Handheld Sharing

By Eric Griffith

January 14, 2004

Easy sharing of photos and more with friends and family is the goal of the wireless Pepper Pad.

There's no lack of tools for wirelessly sharing digital data these days, but Pepper Computing has built an entire platform around it. Their Pepper Keeper software environment can run on PCs or Macs and allows organization and sharing of group resources, from important files to family photos. It even includes a localized IM client for anyone on the local network, and ties in with the AOL Instant Messenger network to further facilitate showing off files across the Internet.

What's this got to do with Wi-Fi? Pepper's also shopping around a reference design for a digital pad that will do the same sharing via your Wi-Fi network.

Called the Pepper Pad, the units will run an embedded Linux operating system from MontaVista Software and will connect to the wireless network to check e-mail, send IMs, and of course, do Web surfing. The primary use of the unit, however, is to share resources using the Pepper Keeper tools.

"We designed a device that we think is the optimal unit for our software," says Jon Melamut, vice president of Sales & Business Development at Pepper Computer.

The final devices to Pepper's specifications will be about two pounds and have a built in 600x800 LCD screen, a 5GB hard drive, all running on an Intel XScale processor. Speakers -- for sharing MP3 files -- are built in, plus a headphone jack. There will be ports for connecting peripherals by USB 2.0 and SDIO. There's a full QWERTY keyboard on the unit, split in half to be on either side of the screen. The on/off switch is also a cool security tool: a fingerprint reader. And there's built in 802.11b.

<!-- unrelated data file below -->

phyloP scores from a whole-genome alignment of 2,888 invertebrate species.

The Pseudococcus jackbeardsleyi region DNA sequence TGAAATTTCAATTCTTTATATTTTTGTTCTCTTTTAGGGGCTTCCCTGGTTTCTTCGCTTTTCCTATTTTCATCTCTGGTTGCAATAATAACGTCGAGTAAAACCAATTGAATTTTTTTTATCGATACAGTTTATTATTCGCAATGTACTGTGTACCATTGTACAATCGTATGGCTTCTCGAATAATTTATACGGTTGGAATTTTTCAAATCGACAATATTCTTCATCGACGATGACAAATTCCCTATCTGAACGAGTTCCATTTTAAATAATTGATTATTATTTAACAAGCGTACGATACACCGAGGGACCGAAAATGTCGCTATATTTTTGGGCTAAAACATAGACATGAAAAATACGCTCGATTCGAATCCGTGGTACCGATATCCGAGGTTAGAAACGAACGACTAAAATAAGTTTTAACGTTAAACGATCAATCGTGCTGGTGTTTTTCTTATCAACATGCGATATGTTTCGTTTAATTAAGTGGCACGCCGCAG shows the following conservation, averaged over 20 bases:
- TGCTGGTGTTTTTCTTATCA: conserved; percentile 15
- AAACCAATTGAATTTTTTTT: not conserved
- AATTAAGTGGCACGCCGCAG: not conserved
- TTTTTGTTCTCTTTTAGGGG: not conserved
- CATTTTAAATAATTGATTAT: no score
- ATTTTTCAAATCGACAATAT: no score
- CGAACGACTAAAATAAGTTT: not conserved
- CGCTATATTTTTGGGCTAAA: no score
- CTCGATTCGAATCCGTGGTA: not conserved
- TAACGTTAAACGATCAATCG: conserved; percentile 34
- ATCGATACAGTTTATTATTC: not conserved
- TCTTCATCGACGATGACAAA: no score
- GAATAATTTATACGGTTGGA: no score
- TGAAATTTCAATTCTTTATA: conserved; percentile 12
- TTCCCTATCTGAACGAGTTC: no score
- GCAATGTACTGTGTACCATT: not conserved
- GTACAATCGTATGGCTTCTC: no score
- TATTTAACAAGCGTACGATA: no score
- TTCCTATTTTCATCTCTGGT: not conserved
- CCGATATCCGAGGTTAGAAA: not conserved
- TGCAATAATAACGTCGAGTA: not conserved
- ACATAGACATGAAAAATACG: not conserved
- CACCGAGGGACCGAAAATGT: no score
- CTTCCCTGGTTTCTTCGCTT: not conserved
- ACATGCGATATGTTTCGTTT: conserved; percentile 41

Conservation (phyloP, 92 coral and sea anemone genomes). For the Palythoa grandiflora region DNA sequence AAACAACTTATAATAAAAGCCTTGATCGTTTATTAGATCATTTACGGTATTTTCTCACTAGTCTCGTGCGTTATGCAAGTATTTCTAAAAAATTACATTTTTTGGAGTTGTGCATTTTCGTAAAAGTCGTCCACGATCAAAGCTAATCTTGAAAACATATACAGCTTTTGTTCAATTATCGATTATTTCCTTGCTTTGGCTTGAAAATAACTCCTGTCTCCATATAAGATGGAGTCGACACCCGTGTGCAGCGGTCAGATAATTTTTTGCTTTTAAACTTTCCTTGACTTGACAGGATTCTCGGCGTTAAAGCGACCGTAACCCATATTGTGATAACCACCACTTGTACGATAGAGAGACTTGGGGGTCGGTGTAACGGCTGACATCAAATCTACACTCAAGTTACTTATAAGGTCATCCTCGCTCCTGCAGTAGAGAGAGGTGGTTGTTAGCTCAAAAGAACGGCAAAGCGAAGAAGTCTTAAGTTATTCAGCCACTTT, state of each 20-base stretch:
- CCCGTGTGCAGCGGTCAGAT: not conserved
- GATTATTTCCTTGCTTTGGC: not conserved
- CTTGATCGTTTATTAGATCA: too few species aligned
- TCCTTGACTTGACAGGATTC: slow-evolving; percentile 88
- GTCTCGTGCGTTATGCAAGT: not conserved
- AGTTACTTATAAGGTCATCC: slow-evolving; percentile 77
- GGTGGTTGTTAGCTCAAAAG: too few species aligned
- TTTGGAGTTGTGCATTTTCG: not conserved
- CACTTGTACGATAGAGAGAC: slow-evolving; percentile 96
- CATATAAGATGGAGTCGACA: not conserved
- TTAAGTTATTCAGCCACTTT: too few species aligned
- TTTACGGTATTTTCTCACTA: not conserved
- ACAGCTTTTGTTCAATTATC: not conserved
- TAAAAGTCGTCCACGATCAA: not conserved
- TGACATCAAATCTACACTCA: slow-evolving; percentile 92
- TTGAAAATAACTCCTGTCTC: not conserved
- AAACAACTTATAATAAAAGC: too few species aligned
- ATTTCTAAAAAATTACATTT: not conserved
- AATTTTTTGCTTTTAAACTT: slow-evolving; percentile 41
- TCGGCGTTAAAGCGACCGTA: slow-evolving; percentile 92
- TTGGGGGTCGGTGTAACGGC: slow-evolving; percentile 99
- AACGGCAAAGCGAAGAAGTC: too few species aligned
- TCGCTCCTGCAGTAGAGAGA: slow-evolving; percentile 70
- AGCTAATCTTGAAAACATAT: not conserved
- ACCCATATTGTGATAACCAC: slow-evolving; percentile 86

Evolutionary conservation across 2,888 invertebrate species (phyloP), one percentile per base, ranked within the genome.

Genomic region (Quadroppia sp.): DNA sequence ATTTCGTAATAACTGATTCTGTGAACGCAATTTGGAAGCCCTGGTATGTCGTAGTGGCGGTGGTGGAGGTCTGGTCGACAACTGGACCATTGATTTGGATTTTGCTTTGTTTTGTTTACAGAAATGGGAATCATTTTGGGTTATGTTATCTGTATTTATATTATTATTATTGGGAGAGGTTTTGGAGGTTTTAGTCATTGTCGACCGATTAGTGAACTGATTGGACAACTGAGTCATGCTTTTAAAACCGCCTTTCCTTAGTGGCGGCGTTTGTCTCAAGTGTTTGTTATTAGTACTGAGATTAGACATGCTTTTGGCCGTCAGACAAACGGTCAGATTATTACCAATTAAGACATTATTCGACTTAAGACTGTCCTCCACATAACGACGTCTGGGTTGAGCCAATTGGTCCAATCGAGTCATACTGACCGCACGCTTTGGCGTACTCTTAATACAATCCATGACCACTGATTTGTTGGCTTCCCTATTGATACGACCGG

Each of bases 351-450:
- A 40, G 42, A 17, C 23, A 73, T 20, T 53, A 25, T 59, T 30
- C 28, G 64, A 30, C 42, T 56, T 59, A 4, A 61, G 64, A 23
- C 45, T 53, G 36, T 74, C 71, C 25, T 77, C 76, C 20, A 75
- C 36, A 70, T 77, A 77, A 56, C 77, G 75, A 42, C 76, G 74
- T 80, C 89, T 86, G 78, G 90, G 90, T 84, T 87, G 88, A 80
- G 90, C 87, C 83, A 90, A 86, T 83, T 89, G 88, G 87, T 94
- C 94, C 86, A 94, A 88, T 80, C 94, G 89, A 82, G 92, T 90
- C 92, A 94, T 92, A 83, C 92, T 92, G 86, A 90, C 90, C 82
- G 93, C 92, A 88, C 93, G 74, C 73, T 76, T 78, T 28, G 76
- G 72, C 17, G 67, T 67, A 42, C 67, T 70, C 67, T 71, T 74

Pepper is licensing the design to original equipment manufacturers (OEMs) -- they aren't into making the hardware. Melamut says the company is talking with a number of consumer electronics companies now, which is probably why they made their debut last week at the Consumer Electronics Show in Las Vegas.

The obvious target for the use of the Pepper Pad is kids.

"We just finished an eight week trial with 16 teens across the US," says Melamut. "They really liked it...the fingerprint reader as built-in on/off switch [was a hit], so younger siblings couldn't see their data." Parents had more mixed reviews on that feature and others, he admits, but changes are already being considered to allow multiple users to get access.

The Pepper Keeper software on the pad will be identical to the version that runs under Windows and Macintosh, with the addition of Internet client software, of course. The Pepper Keeper software won't know or care that OS its running on when sharing data.

Melamut estimates, depending on the potential bill of materials, that a hardware maker could sell Pepper Pads at retail for between $499 to $899 -- a tall order for hardware with abilities far below a similarly priced PDA or laptop. But they're not worried, as they feel the ease of use factor will be the driving force to bring in younger and older users who don't want to learn an entire operating system just to share digital photos.

The Pepper Keeper suite of software for Windows and Mac can be tried for free, or purchased in full for $19.95 until the end of January, when it goes back to the full price of $29.95.



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